It is a shame that computers which still work but can’t run the latest business software or games tends to either lie in the basement for ages or go straight to recycling, when a more useful thing to do might be to give it to other people who could put it really valuable use.
Last Sunday’s SBPost Computers in Business magazine had a feature which I put together on the decommissioning and re-use of IT equipment. This included a look at Camara, an Irish NGO which takes in used IT equipment from companies or normal people, securely deletes all data and then refurbishes the machines for use in schools in Ireland and Africa.
“We reuse the equipment in schools, but that is not the reason businesses deal with us,” said ” said Eoghan Crosby, technical director of Camara. “They come to us as we offer them a clean efficient service, we can match any quote that a business gets and the company get some good PR. It costs €50 for Camara to send a computer to a school in Africa. We try and get €20 from the original donor, the business or individual, we fundraise €20 and we ask the school for €10.”
The full article, which also has info on issues like secure data destruction and the relevant environmental legislation, is through here on the SBPost site.
Or you can go straight to Camara’s own website and learn more about their activities by clicking here.
I did an interesting interview with Libby Gribben, international human resources director with US chip design firm Xilinx, for last Sunday’s recruitment page of the Sunday Business Post.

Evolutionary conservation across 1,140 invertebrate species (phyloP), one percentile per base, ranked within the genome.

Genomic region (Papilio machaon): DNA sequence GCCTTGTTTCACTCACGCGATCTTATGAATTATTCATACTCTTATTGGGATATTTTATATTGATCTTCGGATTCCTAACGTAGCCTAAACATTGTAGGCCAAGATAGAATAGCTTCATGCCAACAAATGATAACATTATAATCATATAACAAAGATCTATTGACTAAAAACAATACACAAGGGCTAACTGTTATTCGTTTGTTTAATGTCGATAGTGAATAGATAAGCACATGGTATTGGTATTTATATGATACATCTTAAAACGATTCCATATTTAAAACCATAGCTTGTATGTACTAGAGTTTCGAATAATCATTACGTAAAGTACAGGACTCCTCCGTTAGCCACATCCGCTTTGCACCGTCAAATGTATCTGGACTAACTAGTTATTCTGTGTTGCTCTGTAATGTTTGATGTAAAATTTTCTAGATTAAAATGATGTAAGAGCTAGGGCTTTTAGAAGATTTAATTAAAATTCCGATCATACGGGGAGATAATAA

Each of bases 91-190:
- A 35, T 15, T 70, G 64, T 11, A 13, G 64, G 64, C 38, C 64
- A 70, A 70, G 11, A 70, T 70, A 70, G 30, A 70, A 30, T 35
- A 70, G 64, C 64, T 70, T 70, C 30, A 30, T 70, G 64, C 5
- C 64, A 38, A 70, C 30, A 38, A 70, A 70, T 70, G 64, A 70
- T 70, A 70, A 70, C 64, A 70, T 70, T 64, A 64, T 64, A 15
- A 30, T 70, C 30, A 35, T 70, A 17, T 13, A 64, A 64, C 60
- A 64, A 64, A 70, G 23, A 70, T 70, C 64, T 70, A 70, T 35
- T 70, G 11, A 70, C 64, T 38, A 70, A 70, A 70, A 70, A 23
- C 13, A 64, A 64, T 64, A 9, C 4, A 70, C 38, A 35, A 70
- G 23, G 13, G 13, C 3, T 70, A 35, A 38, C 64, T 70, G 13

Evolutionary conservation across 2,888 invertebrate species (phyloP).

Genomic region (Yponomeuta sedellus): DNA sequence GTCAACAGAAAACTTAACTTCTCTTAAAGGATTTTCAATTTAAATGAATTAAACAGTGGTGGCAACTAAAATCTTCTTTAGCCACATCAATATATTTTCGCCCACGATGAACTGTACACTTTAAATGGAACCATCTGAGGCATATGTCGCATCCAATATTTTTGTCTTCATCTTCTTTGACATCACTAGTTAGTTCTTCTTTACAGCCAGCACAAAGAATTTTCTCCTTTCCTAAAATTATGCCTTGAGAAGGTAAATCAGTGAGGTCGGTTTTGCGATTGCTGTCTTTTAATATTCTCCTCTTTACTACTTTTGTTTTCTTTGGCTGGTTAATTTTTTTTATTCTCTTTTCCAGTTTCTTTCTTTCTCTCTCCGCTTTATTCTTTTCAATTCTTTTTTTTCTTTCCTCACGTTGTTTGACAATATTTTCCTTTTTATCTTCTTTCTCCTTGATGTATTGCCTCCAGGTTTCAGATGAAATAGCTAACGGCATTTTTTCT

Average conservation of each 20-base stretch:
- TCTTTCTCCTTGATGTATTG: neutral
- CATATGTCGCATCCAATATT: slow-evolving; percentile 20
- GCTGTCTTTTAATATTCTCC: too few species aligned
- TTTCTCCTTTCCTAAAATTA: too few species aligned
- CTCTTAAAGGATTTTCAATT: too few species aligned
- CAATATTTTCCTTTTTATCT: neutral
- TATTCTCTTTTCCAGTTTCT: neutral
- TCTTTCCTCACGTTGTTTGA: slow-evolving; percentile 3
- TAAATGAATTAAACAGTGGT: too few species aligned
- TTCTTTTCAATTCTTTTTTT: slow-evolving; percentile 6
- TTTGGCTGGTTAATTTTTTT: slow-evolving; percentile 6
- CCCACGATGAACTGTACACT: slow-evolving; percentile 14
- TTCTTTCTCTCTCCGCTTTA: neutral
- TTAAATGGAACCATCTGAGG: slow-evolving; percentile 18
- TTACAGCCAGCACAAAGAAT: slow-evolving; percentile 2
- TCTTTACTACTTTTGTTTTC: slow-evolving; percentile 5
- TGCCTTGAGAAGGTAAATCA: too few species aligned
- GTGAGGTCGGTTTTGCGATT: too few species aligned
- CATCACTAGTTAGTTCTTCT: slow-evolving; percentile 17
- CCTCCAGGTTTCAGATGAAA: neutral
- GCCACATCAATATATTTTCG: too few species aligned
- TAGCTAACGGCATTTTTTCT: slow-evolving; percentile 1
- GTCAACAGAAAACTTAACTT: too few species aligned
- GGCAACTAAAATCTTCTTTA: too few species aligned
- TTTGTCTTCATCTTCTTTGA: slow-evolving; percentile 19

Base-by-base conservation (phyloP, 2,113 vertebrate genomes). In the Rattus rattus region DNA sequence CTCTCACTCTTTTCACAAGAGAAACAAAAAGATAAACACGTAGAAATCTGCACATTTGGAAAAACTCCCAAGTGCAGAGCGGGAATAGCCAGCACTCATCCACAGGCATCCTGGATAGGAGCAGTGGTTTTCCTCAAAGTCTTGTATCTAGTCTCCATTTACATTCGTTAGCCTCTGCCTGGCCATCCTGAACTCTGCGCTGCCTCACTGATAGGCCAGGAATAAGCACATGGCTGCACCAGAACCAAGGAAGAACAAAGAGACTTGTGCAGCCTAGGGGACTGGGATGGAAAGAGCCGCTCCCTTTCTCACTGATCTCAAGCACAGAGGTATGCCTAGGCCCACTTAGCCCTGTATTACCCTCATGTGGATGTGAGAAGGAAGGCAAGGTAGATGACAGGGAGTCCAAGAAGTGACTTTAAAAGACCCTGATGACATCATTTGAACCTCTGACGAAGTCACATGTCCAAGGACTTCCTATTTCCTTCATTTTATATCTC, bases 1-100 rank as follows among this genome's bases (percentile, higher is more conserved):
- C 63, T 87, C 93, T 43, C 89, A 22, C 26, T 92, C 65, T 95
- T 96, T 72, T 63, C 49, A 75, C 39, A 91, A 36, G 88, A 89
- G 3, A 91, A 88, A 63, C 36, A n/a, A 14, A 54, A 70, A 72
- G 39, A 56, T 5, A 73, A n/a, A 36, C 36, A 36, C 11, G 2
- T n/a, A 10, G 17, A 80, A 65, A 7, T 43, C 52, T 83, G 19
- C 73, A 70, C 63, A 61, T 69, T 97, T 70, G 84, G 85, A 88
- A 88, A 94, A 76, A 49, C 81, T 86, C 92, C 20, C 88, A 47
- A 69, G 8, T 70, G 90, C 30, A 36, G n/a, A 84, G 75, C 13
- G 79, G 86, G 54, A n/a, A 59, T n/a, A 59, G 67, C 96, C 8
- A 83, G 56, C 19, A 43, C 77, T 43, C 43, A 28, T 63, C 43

Xilinx has been in Ireland since 1995, growing to 450 workers by 2005, but since shrinking to 130 as the company re-organised its global operations, leaving high level R&D and sales support jobs in Ireland and moving the rest elsewhere.
‘‘India is our engineering and software development hub,” said Gribben. ‘‘We have centralised our operations and logistics function in Singapore, close to our manufacturing. We need to be near our customers across the globe, so we have the Irish operation covering Europe, Middle East and Asia. It is not that each region carries out the same role – and is therefore in competition with each other – but more that each region has a value of its own. Over 80 per cent of our staff in Ireland would be educated to third level and above.”
We didn’t really have time to get into whether it was better for Ireland as a whole for multinationals with Irish operations to have 450 jobs spread across different specialities and levels or 130 high value ‘knowledge economy’ jobs. It’s a moot point anyways I guess.
Full article, including comment from Gribben about the HR challenges of going through a restructuring process, how Ireland is fixed for attracting high value jobs and the technology being developed by Xilinx in Ireland, is through here though on thepost.ie, if you want a read.